Demonstrating the cost effectiveness of eye health interventions

Peter Ackland - IAPB

Zoe Gray - IAPB

GBM roundelCost Effectiveness (or cost utility) Analysis (CEA) provides information that policy makers use to help determine which health interventions give best value for money. CEA measures quality and length of life, specifically additional years lived in good health / without morbidity, due to a specific health intervention and express this in terms of cost per Disability Adjusted Life Year (DALY) averted or Quality Adjusted Life Year (QALY) gained.

Interventions that cost less than the GDP per capita of a country per QALY/DALY are ‘very cost effective’ and those costing less than three times GDP are ‘cost effective’

Surveys provide proof

Baltussen and Smith conducted a CEA of several strategies to combat vision loss in 20 Sub-Saharan Africa and seven South East Asia countries. Their findings are shown in figure 1. Lansingh et al conducted a CEA of Cataract surgery in nine countries around the world. The findings showed that in all countries the cost effectiveness ratio was considerably less than the GDP per capita, making Cataract surgery very cost effective in all locations, as shown in figure 2 below.

Variations in the actual cost per QALY gained or DALY averted may be attributable to a number of factors including the burden of Cataract disease in the country, the efficiency with which Cataract surgical services are provided, the type of surgery practised (phacoemulsification or manual techniques) and market penetration of high-quality, low-cost intra-ocular lenses. Wittenborn and Rein found one-time laser treatment for Glaucoma for self-referring patients to be very cost effective at a cost per DALY averted of $1,528 in Barbados and $1,771 in Ghana. Tahhan et al estimated the cost of correction of refractive error to be in the order of Aus$140 per QALY gained, compared with a GDP per capita of close to Aus$20,000, while the ‘Disease Control Priorities Project’ put the cost per DALY averted by mass drug administration for Onchocerciasis (River Blindness) in Africa at less than US$10, one of the most cost-effective of all interventions.

Surgery is well worth it

A systematic review of the cost effectiveness of a range of surgical interventions conducted by Chao et al confirmed that the median cost of $136 per DALY averted (2012 prices) for a host of ophthalmic interventions was ‘very cost effective’ and recommended the inclusion of Cataract surgery within a small group of ‘top-priority disorders’ requiring surgical scale up. Another review by Grimes et al found the cost of Cataract surgery to be between US$5-106 per DALY averted; very cost effective and on a par with other interventions such as hernia repair, male circumcision, emergency caesarean section and cleft lip and palate repair.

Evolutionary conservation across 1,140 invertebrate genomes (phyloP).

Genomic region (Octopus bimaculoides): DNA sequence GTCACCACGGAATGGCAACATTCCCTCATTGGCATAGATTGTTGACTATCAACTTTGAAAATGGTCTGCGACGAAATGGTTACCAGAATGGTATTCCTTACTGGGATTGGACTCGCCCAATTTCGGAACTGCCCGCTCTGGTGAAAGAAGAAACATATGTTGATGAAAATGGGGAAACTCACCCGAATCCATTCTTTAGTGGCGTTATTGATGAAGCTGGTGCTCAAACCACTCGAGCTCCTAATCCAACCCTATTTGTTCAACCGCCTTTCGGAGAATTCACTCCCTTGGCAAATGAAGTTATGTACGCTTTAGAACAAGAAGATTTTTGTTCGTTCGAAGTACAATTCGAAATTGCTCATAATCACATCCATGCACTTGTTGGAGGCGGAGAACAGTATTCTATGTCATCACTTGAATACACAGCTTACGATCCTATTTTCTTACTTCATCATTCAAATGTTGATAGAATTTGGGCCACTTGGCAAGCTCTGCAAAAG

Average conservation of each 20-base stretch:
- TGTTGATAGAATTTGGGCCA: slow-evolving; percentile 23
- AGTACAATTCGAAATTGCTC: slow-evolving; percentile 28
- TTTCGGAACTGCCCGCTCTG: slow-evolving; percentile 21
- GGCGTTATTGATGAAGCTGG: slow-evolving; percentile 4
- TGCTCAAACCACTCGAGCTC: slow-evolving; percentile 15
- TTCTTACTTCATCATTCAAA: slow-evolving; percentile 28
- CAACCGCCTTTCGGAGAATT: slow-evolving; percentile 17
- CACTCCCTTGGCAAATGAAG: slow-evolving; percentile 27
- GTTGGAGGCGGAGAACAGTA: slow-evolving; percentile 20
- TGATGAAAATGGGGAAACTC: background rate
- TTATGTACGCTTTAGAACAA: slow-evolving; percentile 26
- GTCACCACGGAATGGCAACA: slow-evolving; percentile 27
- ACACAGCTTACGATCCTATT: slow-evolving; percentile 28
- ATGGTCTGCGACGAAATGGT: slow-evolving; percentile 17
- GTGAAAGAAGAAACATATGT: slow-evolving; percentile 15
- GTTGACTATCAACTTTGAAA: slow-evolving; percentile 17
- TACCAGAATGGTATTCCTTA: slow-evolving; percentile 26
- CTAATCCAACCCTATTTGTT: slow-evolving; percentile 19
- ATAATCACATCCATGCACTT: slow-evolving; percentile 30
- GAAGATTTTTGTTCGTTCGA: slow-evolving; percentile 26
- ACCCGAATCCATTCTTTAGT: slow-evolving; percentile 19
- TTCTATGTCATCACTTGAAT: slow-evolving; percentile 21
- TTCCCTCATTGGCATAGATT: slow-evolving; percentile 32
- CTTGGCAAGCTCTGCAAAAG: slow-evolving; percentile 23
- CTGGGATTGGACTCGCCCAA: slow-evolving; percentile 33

CEA studies have invariably demonstrated that many eye health interventions are very cost effective. The World Bank acknowledged this in its seminal publication Essential Surgery and included both Cataract and Trichiasis surgery within a list of 44 essential procedures

Essential Surgery book cover

The evidence is clear

In conclusion, Cost Effectiveness Analysis studies have invariably demonstrated that many eye health interventions are very cost effective. The World Bank acknowledged this in its seminal 2015 publication Essential Surgery and included both Cataract and Trichiasis surgery within a list of 44 essential surgical procedures drawn up on the basis that they address substantial needs, are cost-effective and can be feasibly implemented.

Figure 1: Examples of Disability Adjusted Life Year (DALY) averted
AFRICA

Africa

SE ASIA

South-East Asia

Cataract Surgery
Average cost per DALY averted ($Int)

$Int116

$Int97

Trichiasis Surgery
Average cost per DALY averted ($Int)

$Int71-189

$Int285-848

Annual screening of school children & correction of refractive error
Average cost per DALY averted ($Int)

$Int190-521

$Int112-444

The GDP per capita for these countries at the time of the study data (2005) was in the order of $Int2,000, making all these interventions ‘very cost-effective’.

Figure 2: Cost effectiveness of Cataract surgery across nine countries world-wide, including five in Sub-Saharan Africa
SUB-SAHARAN AFRICA

Sub-Saharan Africa

(Five countries)

Average cost per QALY Gained (US$)

$25-$55

GDP
(US$)

$114-$542

NEPAL & INDIA

Nepal and India

Average cost per QALY Gained (US$)

$4-$36

Nepal GDP
(US$)

$245

India GDP
(US$)

$546

BRAZIL

Brazil

Average cost per QALY Gained (US$)

$61

GDP
(US$)

$3,027

CHINA

China

Average cost per QALY Gained (US$)

$254-$834

GDP
(US$)

$1,251

Our Supporters